Order of Business, 8 October 2013

Tuesday, 8th October 2013

I also wish to comment on the report on direct provision centres referred to by Senators Hayden and Crown and reported on by Carl O’Brien today in The Irish Times. I have raised this issue on numerous occasions in this House, as have some of my colleagues, most notably Senator Ó Clochartaigh. We have continually called for clarification on many issues. I still have a concern about the money that goes from the Department of Social Protection to the Department of Justice and Equality without any legal basis, in my opinion. I have never been able to get an answer to my question as to the basis under which that money is transferred. I ask the Leader to organise an urgent debate with the Minister for Justice and Equality on how we can reform the asylum system in Ireland and particularly the reception facilities currently in operation.

Earlier today a report was published by HIQA into the children’s high support unit in the HSE Dublin north east region. Unusually, HIQA issued an immediate action plan, which demonstrates the seriousness of the report. While I welcome the statement from the Minister for Children and Youth Affairs that all operations in the centre will cease, what will happen to the two children currently in the unit? That was not dealt with in the Minister’s press release. How will children who are in need of high support be accommodated in the future? At the time of the report, there were four children and young people in that high-support unit. Most seriously, the report states that staff were instructed to lock the doors of the unit by the national director for child and family services. The report also highlights serious risks in the context of fire safety. I ask for clarification on this issue. Did a directive come from the national director for children and family services to lock doors? If so, it indicates a cultural problem that is totally unacceptable and which causes alarm bells to ring. I ask the Leader to invite the Minister for Children and Youth Affairs to the House urgently to address these questions, which are directly affecting children today.

Order of Business, 2 October 2013

Wednesday, 2nd October 2013

I raise with the Leader, and the Cathaoirleach, a decision made by the Dáil Committee on Procedure and Privileges, CPP, yesterday to cease allowing Members to invite non-governmental organisations to host briefings in the AV room. I learned of this not as a member of the Seanad CPP.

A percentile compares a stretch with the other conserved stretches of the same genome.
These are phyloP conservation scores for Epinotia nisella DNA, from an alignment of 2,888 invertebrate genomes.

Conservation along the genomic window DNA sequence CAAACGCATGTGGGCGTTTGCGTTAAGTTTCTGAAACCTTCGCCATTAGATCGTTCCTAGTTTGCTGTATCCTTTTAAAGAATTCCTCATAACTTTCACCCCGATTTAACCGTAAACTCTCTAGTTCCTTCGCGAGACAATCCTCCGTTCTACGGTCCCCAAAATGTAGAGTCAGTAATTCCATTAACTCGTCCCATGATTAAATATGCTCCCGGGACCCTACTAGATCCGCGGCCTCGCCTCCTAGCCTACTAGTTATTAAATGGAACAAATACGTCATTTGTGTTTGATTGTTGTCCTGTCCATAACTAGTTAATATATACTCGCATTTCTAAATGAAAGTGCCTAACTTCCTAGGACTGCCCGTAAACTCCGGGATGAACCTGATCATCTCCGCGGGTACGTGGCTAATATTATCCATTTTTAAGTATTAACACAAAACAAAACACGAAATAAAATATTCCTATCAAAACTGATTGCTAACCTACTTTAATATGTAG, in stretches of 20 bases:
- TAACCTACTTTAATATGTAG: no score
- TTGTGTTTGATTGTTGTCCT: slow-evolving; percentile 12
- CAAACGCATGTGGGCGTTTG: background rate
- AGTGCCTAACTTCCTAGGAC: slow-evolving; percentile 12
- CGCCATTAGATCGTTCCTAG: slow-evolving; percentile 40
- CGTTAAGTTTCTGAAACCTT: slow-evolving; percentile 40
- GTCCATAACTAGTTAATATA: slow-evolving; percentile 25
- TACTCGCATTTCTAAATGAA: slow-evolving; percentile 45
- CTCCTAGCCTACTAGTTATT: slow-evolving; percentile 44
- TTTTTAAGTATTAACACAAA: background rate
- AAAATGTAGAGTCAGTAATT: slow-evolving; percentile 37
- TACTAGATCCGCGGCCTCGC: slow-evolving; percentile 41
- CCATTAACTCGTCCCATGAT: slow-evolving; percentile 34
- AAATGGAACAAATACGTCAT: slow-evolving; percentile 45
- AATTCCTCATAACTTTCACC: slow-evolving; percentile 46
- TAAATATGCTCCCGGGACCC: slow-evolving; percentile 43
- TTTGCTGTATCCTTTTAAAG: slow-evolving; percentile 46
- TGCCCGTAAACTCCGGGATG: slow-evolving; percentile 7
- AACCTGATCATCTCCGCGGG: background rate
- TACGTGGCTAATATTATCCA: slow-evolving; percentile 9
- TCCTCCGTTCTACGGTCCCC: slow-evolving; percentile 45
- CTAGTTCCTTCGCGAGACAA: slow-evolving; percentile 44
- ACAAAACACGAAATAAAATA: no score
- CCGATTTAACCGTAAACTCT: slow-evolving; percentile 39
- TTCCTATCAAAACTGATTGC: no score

I learned it from Deputy Thomas Pringle’s tweet. He tweeted, “Dáil CPP closes down presentation room to NGOs too embarrassing it seems to see effective cuts inside Leinster House”. I have verified that information with the CPP.

Yesterday, I organised a briefing on the Child and Family Agency Bill 2013, which everybody says is a significant Bill. We had cross-party and group representatives at the meeting. I invited the Children’s Rights Alliance, which brought in Barnardos, EPIC, Empowering People in Care, Pain, Lifestart, the Irish Association of Social Workers, Focus Ireland, Young Ballymun, Start Strong and the Association for Criminal Justice Research and Development. They gave their collective views to Deputies and Senators on the Bill. The Bill has been delayed and will have significant changes made to it which I know were advocated by the NGOs.

The situation asks serious questions of us. I have visited several parliaments around the world and NGOs have much greater access. For example, last year I visited Wisconsin – in case any reporters are tuning in I add that I did so at my own expense – and there is a round space where NGOs can protest inside the Parliament. That allows members to have direct engagement with and the NGOs are not kept beyond the gates.

We often talk about the use of the guillotine in this House. I wonder whether this situation is an example if its over-use. I have some serious questions to ask about this matter: does the Dáil CPP have ownership rights over the AV room? Is it pre-empting a forthcoming vote? Are we only in favour of representative democracy or do we not also agree in participatory democracy? If decisions are made, we need to be involved. The rules in this House about the use of the AV room are ever changing. I would therefore welcome written guidance on what is and is not allowed. The development is a serious one and I seek urgent clarification.

Statements on Budget 2014


Seanad Éireann

Statements on Budget 2014

Minister of State for Public Service Reform and the Office of Public Works, Brian Hayes TD

Speaking Notes